There are four models for online degree programs: online asynchronous, online synchronous, hybrid, and limited residency. The first two types of courses are offered entirely online. A hybrid course is one that meets a few times in a traditional setting, but most instruction and work is done online. A “limited residency” program requires students to spend a short amount of time, usually one to two weeks, on a university campus each year.

For many working adults, an asynchronous online course is ideal. Students can read assignments, listen to lectures, and work on assignments at any hour. Deadlines are enforced, but taking classes is generally convenient. The downside of asynchronous courses is that students must be highly motivated. Also, the very things that make asynchronous courses attractive, like an unpredictable work schedule, can also cause students to fail or drop out early.

Synchronous courses require attendance during “live” lectures and discussions. Some universities broadcast traditional lectures over the Web for students enrolled in an online degree program. This allows students in remote settings to attend a university that might be hundreds or even thousands of miles away. One instructor I know had military personnel in Iraq taking her class and submitting papers via the Web.    

Hybrid courses offer the security of meeting an instructor and your classmates at least once during a semester. Major universities are experimenting with hybrid courses because these schools aren’t yet comfortable with the notion of a student never setting foot on campus. Some claim it is important to feel like you “attended” a university, if only for a few days each year.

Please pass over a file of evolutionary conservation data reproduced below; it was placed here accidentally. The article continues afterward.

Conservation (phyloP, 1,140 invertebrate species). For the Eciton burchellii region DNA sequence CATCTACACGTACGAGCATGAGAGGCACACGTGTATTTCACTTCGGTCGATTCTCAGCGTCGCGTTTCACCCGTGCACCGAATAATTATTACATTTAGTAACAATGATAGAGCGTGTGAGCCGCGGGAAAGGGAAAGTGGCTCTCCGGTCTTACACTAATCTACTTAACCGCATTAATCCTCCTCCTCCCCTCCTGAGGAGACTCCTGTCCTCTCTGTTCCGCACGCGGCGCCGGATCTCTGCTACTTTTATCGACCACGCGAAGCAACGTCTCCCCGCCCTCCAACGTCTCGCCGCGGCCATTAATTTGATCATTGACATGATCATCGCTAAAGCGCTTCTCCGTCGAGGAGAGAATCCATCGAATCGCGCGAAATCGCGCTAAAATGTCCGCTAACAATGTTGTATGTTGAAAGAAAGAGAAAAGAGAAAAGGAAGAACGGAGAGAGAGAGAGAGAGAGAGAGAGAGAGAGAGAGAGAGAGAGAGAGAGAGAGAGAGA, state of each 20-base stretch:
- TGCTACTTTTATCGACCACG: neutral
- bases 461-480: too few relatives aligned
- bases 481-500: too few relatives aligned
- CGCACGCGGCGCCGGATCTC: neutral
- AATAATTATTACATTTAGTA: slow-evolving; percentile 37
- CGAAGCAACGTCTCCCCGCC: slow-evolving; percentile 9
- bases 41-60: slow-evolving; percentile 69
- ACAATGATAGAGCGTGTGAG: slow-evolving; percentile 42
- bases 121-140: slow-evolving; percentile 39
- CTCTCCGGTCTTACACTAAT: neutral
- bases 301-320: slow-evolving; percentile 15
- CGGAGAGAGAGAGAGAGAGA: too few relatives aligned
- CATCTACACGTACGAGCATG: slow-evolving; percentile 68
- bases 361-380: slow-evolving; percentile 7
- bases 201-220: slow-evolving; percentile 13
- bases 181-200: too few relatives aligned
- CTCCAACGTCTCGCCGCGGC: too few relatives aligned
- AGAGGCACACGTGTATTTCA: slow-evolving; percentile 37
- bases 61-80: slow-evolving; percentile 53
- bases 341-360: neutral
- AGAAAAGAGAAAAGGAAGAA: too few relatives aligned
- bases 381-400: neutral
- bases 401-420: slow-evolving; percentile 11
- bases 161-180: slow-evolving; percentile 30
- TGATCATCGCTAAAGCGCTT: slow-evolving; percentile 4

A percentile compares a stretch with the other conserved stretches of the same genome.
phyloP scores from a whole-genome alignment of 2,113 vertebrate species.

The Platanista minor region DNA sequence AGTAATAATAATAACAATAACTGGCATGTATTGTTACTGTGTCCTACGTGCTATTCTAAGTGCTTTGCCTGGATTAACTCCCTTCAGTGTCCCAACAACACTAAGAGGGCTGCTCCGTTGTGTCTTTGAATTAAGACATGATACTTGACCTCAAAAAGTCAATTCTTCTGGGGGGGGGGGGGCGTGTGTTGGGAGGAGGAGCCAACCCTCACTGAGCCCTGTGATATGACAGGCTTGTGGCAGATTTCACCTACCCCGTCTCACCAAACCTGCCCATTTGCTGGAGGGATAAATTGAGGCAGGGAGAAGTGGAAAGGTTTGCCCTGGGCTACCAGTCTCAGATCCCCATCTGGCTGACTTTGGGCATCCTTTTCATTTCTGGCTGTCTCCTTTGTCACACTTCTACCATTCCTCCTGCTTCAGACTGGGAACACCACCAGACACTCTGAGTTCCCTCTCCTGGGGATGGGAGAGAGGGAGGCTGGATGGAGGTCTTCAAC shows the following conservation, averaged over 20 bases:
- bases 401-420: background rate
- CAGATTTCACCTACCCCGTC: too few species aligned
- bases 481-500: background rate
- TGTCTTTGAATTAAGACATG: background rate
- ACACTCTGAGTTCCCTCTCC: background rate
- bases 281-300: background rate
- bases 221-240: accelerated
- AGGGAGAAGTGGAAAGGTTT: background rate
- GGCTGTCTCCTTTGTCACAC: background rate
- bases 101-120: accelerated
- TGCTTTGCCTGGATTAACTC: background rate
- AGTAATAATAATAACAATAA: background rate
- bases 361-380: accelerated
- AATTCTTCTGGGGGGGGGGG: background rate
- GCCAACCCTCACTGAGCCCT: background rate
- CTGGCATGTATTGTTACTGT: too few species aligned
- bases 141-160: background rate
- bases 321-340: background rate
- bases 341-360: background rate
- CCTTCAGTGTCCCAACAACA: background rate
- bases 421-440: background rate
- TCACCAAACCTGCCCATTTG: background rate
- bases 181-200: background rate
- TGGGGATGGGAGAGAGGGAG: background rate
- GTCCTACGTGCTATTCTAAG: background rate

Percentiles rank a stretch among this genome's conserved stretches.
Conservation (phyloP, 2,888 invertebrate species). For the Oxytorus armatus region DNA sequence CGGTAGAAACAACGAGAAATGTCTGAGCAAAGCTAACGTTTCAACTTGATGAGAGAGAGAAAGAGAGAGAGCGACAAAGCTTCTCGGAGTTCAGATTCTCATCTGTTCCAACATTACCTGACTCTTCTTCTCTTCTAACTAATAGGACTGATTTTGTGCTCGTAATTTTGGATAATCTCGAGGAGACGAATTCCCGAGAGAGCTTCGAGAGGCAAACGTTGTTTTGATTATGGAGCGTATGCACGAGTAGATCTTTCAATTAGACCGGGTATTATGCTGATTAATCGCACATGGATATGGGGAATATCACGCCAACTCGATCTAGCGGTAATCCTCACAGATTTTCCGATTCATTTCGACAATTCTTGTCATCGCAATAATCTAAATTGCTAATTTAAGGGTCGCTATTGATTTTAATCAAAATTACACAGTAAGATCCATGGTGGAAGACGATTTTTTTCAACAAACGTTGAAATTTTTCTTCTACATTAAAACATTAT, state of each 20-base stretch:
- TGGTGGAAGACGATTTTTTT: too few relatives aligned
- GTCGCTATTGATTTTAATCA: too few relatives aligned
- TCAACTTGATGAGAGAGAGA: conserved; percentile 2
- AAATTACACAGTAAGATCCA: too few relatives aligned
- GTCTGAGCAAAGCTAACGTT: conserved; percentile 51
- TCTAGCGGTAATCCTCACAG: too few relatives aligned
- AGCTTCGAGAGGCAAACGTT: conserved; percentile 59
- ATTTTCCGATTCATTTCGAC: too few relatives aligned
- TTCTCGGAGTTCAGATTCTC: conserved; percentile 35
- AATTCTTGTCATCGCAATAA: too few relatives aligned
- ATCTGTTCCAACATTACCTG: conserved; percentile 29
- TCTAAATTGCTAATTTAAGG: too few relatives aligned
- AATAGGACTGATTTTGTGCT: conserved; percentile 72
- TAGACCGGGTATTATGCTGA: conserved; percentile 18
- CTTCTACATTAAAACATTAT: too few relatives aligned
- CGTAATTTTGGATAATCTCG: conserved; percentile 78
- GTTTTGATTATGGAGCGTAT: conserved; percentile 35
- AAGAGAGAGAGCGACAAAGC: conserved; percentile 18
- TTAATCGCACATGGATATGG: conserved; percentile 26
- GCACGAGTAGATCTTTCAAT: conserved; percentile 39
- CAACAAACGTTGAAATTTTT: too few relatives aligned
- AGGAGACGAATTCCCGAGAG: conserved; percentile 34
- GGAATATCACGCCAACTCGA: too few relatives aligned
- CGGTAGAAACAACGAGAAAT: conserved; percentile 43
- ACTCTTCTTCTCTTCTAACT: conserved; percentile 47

The last model is the “limited residency” degree. During the summer months, when regular classes are not in session, intensive graduate workshops are offered. These one- to two-week sessions are then supplemented with online coursework during the traditional school year. In some fields, such as the performing arts, you must have some physical meetings to demonstrate knowledge.

Once you make the choice to pursue a degree online, selecting the right university is essential.

If the reputation of the university is important to you, then a good way to begin is by contacting the major institutions in your field of interest. The stigma of an online degree is definitely fading thanks to state universities offering online courses. The degree earned from a top school, such as a University of California campus, is the same whether you earn it online or in person. U.S. News offers an excellent guide to online degrees (http://www.usnews.com/).

Business and education degrees are often the only ones offered through major universities. This is both due to demand and the nature of the degrees. For example, teachers in most states, including California, need to meet “continuing education” requirements. This is a built-in market for universities offering graduate degrees in education.

Expect universities to move beyond these two fields as professors and administrators become more comfortable with online courses. The major for-profit online universities are working to improve their images, too. However, before enrolling through a for-profit university, ask people in your field about the value of the degree.

Obtaining a graduate degree is now compared to earning a bachelor’s degree only a generation ago. Thanks to online education, more of us can choose to live in the Central Valley while improving our career options. Sure, a huge university in Tulare County would be a dream come true… but in the Virtual Valley there are already hundreds of them.